You can be notified whenever one of the following events occurs:
These techniques are all illustrated in the library descriptions for
each callback method. At runtime, these methods will be called by the
system when the specified event occurs. By default, these methods do
nothing. If you want to be notified when one of these events happens,
just define the callback method, and you're in.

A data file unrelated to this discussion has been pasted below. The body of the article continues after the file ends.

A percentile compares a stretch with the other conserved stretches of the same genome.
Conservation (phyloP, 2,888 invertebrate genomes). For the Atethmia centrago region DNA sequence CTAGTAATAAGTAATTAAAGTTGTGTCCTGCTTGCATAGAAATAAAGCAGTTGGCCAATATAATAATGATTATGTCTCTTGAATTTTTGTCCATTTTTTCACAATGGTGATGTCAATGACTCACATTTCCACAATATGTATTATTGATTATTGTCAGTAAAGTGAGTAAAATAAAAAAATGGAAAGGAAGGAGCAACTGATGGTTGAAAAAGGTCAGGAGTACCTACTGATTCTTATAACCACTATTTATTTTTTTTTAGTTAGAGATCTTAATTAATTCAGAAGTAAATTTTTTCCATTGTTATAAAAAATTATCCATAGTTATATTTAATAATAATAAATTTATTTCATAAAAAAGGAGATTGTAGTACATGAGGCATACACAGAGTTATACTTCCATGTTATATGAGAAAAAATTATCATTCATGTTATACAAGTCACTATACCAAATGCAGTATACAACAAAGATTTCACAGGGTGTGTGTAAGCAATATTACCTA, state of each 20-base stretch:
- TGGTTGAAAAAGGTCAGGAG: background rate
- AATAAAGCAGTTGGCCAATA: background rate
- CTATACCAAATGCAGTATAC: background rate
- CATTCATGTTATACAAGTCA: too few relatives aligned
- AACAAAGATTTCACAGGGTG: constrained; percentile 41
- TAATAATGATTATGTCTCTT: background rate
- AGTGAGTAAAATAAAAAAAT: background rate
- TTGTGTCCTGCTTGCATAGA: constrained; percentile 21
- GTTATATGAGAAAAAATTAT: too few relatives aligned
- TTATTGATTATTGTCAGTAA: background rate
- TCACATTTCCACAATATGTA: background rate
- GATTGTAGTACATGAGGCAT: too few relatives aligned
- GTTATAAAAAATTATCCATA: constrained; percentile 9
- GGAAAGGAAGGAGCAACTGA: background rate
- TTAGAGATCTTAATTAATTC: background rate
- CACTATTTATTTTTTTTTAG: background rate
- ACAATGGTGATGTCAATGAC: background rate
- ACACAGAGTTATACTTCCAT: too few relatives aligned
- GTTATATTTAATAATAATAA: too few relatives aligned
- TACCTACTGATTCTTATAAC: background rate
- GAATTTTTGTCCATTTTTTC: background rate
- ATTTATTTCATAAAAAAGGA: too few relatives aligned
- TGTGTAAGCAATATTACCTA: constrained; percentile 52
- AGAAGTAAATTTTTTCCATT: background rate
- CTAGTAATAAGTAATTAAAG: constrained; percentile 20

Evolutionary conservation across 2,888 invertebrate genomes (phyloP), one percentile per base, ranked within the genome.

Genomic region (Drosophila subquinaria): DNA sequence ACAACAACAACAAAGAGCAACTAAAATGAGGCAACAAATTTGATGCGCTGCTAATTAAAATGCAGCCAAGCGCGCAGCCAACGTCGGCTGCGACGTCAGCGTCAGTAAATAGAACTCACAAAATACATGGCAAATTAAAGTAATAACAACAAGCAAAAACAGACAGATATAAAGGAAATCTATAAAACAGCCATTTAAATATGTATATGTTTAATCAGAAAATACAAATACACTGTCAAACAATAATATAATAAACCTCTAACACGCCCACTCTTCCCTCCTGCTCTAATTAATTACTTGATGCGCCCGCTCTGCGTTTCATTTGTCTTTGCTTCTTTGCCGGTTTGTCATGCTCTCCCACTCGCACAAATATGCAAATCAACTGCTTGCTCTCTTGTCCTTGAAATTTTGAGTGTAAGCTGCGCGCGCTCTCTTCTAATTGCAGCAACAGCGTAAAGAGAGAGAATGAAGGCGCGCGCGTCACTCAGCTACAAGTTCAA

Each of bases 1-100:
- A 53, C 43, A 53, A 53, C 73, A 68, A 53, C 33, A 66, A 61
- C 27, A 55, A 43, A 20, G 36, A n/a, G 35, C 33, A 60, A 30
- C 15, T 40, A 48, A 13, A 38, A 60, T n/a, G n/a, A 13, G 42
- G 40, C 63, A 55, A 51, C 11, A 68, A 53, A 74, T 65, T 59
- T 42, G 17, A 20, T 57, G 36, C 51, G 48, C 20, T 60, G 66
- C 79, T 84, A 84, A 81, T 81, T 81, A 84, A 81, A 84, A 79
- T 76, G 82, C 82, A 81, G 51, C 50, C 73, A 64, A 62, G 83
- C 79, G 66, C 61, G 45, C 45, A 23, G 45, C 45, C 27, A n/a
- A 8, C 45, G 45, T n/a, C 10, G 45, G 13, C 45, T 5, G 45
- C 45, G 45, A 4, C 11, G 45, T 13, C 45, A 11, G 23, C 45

Keeping track of method creation and class and module usage lets you
build an accurate picture of the dynamic state of your program. This
can be important. For example, you may have written code that wraps
all the methods in a class, perhaps to add transactional support or
to implement some form of delegation. This is only half the job: the
dynamic nature of Ruby means that users of this class could add new
methods to it at any time. Using these callbacks, you can write
code that wraps these new methods as they are created.